BlueStar is worth to take a note on because the founder and CEO is Steven Schoenfeld, who was the author of Active Index Investing (Wiley Finance, 2004), co-author of The Pacific-Rim Futures and Options Markets (McGraw-Hill, 1992), and co-founder of ETF.com. He is a legendary pioneer in index investment community.
BlueStar currently produces six indexes for Israel, five stock indexes and one bond index. BlueStar takes a global approach to investing in Israel by considering Israeli companies listed worldwide for inclusion in our strategies. BlueStar’s founder and Chief Investment Officer, Steven Schoenfeld, conceived the idea of BlueStar in 2010 and put his plan into action by launching the firm in 2011 with the support of co-founders and strategic advisers. BlueStar recognized early on that despite Israel’s compelling investment case there was a lack of actual investment in Israeli assets by global investors resulting in latent demand for investing in Israel.
From their website, you can see there is only one ETF in the press release – BlueStar TA-BIGITech™ Israel Technology ETF(ITEQ), launched on November 3, 2015. It tracks TASE-BlueStar Israel Global Technology Index, the first and only benchmark following a broad, deep and complete range of major Israeli tech companies listed on five exchanges worldwide (TASE, NASDAQ, NYSE, London Stock Exchange and the Singapore Exchange).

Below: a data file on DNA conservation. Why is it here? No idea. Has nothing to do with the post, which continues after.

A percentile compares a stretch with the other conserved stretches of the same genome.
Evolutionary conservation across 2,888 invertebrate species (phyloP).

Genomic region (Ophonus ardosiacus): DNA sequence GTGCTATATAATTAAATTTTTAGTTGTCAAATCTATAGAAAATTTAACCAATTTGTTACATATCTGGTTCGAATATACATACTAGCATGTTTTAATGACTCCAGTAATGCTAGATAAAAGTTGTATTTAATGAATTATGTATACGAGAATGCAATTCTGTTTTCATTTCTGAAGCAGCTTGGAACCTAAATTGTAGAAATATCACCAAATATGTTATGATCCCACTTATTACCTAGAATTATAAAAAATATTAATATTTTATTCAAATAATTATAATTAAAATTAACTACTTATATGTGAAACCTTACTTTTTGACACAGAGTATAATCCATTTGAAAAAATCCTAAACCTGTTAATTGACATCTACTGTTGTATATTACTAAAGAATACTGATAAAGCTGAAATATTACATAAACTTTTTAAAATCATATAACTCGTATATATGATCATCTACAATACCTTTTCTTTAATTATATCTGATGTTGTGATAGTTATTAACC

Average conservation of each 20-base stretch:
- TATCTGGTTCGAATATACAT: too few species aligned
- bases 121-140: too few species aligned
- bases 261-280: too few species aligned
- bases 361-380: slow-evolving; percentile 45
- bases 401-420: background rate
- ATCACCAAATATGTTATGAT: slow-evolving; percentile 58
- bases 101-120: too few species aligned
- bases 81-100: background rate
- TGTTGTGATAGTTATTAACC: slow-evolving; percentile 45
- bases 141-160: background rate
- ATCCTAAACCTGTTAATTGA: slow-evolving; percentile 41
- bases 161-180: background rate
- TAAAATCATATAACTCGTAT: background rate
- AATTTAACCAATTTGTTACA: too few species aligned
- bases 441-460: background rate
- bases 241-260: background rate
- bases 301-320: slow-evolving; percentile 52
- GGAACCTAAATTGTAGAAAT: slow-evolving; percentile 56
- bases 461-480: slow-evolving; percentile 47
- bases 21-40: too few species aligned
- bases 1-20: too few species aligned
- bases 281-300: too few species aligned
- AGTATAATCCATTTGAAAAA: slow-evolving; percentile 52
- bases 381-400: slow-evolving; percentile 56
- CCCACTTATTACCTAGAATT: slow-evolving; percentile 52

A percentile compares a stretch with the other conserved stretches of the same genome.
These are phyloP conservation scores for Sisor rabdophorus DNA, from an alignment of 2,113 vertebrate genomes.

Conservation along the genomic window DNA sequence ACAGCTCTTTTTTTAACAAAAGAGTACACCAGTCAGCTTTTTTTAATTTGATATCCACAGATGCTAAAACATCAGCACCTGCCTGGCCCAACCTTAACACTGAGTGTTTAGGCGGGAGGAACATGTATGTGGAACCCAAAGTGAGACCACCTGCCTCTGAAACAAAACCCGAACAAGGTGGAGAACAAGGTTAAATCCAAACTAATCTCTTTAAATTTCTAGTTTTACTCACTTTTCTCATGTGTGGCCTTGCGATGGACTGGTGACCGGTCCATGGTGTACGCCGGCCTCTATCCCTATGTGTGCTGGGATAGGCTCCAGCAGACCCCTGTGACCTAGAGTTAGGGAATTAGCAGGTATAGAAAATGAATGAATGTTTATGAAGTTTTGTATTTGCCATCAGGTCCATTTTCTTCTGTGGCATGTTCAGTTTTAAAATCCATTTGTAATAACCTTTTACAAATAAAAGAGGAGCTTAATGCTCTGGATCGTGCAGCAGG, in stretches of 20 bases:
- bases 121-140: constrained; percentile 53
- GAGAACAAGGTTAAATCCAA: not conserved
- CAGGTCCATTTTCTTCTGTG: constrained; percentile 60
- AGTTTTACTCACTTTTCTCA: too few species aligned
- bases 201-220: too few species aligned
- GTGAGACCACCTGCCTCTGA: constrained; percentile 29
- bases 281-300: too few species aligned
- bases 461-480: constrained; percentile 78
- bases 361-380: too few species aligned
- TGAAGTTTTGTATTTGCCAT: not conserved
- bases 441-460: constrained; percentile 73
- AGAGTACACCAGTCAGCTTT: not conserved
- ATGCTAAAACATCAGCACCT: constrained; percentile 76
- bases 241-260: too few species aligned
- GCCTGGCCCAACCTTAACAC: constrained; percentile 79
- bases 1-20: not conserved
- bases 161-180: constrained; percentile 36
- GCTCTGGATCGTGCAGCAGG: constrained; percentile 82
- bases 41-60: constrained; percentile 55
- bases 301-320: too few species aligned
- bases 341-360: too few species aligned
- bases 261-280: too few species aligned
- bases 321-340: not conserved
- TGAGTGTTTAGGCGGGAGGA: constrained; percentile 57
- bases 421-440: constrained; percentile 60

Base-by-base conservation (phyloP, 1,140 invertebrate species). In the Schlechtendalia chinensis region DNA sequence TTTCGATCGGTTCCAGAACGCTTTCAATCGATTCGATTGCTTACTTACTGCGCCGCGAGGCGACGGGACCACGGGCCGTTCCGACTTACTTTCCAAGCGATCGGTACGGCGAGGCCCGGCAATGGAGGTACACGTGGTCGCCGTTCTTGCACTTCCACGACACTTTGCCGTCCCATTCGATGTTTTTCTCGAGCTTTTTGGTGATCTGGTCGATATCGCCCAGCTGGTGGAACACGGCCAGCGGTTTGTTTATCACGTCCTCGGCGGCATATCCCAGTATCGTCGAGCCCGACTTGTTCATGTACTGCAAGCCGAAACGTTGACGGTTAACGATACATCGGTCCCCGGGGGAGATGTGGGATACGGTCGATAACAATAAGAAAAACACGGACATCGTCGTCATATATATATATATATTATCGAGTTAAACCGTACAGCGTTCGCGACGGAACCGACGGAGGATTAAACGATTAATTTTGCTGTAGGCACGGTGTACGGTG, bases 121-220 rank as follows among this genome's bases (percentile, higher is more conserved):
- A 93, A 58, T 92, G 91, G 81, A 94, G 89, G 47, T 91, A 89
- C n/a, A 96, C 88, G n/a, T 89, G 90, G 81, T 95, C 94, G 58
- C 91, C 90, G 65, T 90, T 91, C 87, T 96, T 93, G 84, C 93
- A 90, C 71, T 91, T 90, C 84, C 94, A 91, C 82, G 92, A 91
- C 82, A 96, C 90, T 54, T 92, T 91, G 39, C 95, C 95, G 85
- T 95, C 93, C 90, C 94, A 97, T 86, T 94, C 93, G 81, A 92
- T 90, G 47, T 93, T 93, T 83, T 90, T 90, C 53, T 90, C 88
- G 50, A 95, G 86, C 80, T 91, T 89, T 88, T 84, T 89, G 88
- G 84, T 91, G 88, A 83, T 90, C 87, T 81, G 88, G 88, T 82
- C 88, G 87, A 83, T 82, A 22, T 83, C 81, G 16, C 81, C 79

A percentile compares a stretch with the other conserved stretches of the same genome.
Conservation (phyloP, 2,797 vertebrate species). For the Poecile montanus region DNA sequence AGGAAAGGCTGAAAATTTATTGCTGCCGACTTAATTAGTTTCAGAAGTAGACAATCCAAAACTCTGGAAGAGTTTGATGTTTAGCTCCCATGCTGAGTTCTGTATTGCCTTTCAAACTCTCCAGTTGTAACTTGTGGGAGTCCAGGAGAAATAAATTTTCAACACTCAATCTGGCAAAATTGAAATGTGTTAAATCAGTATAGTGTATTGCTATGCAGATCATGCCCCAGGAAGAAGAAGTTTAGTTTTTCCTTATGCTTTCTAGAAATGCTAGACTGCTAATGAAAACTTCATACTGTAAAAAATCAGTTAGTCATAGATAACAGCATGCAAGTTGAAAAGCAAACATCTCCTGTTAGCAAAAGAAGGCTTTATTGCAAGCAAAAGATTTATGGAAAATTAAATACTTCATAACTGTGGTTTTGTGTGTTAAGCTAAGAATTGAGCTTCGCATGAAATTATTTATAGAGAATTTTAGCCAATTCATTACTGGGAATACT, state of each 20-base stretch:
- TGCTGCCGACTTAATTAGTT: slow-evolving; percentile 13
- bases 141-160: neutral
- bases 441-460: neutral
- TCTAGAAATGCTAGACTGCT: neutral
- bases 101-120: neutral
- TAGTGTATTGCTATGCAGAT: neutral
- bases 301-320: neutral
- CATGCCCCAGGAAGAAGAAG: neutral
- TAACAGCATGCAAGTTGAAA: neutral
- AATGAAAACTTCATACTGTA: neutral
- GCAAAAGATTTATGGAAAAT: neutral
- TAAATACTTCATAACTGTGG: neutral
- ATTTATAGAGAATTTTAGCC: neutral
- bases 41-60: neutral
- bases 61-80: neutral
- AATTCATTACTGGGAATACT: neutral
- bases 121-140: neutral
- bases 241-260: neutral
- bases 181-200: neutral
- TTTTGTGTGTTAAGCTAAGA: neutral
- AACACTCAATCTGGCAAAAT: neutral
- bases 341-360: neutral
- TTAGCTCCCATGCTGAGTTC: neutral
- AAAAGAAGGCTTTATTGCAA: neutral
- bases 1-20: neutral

ITEQ is an obvious success. It has since accumulated $40.48 million AuM and expense ratio of 0.75%. The basic requirement of stock inclusion is one of the following: at least 20% of the company’s employees located in Israel, 20% of long-lived assets located in Israel, or have a major R&D center in Israel. Other considerations include tax status, incorporation, or management domiciled within Israel. The fund approaches its sector focus with similar breadth, including companies categorized as healthcare, biotech, life sciences, aerospace, clean energy, and agri-tech. To further filter out tech firms, I assume they have to leverage industry classification system, likely would be GICS, but RBICS sure can offer better results.
Its annualized return is above 12%. There is 74 holding stock at present, interestingly, the largest country exposure is the US, the second is Israel.
ARK Israel Innovative Technology ETF(IZRL) is often quoted as the comparable product to ITEQ. It’s issued to the market two years later – end of 2017, and since has raised $20 million, almost half of ITEQ. IZRL’s expense fee is much lower at 0.49%. It has 42 holdings. IZRL tracks ARK Israeli Innovation Index, which is equal weighted, based on Israeli technology sectors.
The major difference between IZRL and ITEQ is that IZRL targets only companies that are incorporated or domiciled in Israel, while ITEQ’s geographic composition is more diversified. As a result, the performance of IZRL is much poorer compared to ITEQ.
(Note: sourced from its website: https://bluestarindexes.com/news/)